It would cheer the Philippian saints to remember that they suffered in good company, and were comrades with the apostle himself. Glad enough may we be to be ridiculed for Jesus’ sake, since we are thereby made partakers with the noble army of martyrs.

Philippians 2:1–16

IF there be therefore any consolation in Christ, if any comfort of love, if any fellowship of the Spirit, if any bowels and mercies, Fulfil ye my joy, that ye be likeminded, having the same love, being of one accord, of one mind. (How urgently he pleads! How he multiplies expressions! Love among Christians is so precious that he begs for it as if for his life. Be it ours never to fan the flames of party-feeling, but always to increase the holy affection of our Christian brethren.)

Let nothing be done through strife or vainglory; but in lowliness of mind let each esteem other better than themselves.

4–11 Look not every man on his own things, but every man also on the things of others. Let this mind be in you, which was also in Christ Jesus: Who, being in the form of God, thought it not robbery to be equal with God: But made himself of no reputation, and took upon him the form of a servant, and was made in the likeness of men: And being found in fashion as a man, he humbled himself, and became obedient unto death, even the death of the cross. Wherefore God also hath highly exalted him, and given him a name which is above every name: That at the name of Jesus every knee should bow, of things in heaven, and things in earth, and things under the earth; And that every tongue should confess that Jesus Christ is Lord, to the glory of God the Father. (Jesus is the divine example of love and self-denial, and as we hope to be saved by him we must diligently copy him. He is now exalted to the highest glory as the reward of his voluntary humiliation, and by the same means must his disciples rise to honour. We must stoop to conquer. He who is willing to be nothing shall be possessor of all things.)

12, 13 Wherefore, my beloved, as ye have always obeyed, not as in my presence only, but now much more in my absence, work out your own salvation with fear and trembling. For it is God which worketh in you both to will and to do of his good pleasure. (We work out what the Lord works in. The grace of God is not a reason for idleness, but for diligence. As both will and work are given us of God, let us will with firm resolution and work with dauntless perseverance; for so shall we fulfil the good pleasure of the Lord.)

14, 15 Do all things without murmurings and disputings: That ye may be blameless and harmless, the sons of God, without rebuke, in the midst of a crooked and perverse nation, among whom ye shine as lights in the world;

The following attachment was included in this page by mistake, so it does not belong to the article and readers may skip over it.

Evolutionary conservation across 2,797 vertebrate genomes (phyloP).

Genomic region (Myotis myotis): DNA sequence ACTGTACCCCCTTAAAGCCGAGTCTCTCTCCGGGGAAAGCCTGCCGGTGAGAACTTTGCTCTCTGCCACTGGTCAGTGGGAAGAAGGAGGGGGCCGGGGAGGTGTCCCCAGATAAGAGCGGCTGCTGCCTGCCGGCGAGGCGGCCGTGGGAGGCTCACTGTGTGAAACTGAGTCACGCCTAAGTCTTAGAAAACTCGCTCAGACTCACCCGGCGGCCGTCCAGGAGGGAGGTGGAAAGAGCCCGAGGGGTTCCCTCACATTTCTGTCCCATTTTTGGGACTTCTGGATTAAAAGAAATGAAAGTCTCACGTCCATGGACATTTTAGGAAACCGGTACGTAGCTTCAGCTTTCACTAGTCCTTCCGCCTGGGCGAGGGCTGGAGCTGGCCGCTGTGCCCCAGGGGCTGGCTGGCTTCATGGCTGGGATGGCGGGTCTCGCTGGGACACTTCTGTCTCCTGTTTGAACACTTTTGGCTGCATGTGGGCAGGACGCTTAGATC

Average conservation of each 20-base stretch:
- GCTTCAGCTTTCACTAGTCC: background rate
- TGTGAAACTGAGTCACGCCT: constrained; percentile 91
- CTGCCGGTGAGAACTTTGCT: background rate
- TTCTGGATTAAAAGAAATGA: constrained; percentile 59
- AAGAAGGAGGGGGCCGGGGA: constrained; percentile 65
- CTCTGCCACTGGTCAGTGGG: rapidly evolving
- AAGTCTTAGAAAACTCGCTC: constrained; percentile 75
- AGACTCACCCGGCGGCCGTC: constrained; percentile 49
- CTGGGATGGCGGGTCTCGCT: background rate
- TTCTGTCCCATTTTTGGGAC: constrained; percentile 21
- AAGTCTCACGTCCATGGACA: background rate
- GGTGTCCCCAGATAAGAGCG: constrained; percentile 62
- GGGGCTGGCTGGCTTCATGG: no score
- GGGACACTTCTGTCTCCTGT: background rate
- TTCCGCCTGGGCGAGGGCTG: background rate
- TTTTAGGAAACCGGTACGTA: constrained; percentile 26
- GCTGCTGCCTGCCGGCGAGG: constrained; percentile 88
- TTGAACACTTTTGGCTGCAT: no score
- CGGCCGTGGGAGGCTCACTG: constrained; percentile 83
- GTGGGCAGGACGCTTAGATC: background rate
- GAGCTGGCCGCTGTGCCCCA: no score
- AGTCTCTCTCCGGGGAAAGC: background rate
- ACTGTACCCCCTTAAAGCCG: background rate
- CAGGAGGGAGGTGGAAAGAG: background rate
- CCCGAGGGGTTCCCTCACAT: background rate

We cannot be blameless if we murmur and dispute, for such things naturally lead to sin. Our lights cannot shine if instead of trimming them we occupy ourselves with blowing out the lamps of others.

16 Holding forth the word of life; that I may rejoice in the day of Christ, that I have not run in vain, neither laboured in vain.

We do not wish to rob faithful ministers of the result of their labours, and yet we shall do so unless we join heartily with our brethren in spreading the gospel, and do our best to live in holiness and Christian love.

December 2.—Evening. [Or November 2.]
“Stand fast in the Lord.”

Philippians 4

THEREFORE, my brethren dearly beloved and longed for, my joy and crown, so stand fast in the Lord, my dearly beloved.

I beseech Euodias, and beseech Syntyche, that they be of the same mind in the Lord.

He pleads with these two good women to end their differences. The worst results may arise from a quarrel, even when there are only two engaged in it, and those two are women.

And I entreat thee also, true yokefellow, help those women which laboured with me in the gospel, with Clement also, and with other my fellowlabourers, whose names are in the book of life.

Rejoice in the Lord alway: and again I say, Rejoice. (We cannot have too much holy rejoicing; we are to joy and re-joy, and then to rejoice again. See that this be done in this house all day long. Alas, none can truly rejoice but those who are in the Lord! Are we all in him?)

Let your moderation be known unto all men. The Lord is at hand.

Be careful for nothing; but in every thing by prayer and supplication with thanksgiving let your requests be made known unto God.

Be not careful, but prayerful. Prayer is the cure for care.

And the peace of God, which passeth all understanding, shall keep your hearts and minds through Christ Jesus.

Finally, brethren, whatsoever things are true, whatsoever things are honest, whatsoever things are just, whatsoever things are pure, whatsoever things are lovely, whatsoever things are of good report; if there be any virtue, and if there be any praise, think on these things.

Here is a mass of matter for thought. Take each word and study it, and then put it in practice. Every member of the family should learn this verse by heart; it is much in little, a catalogue of the practical virtues.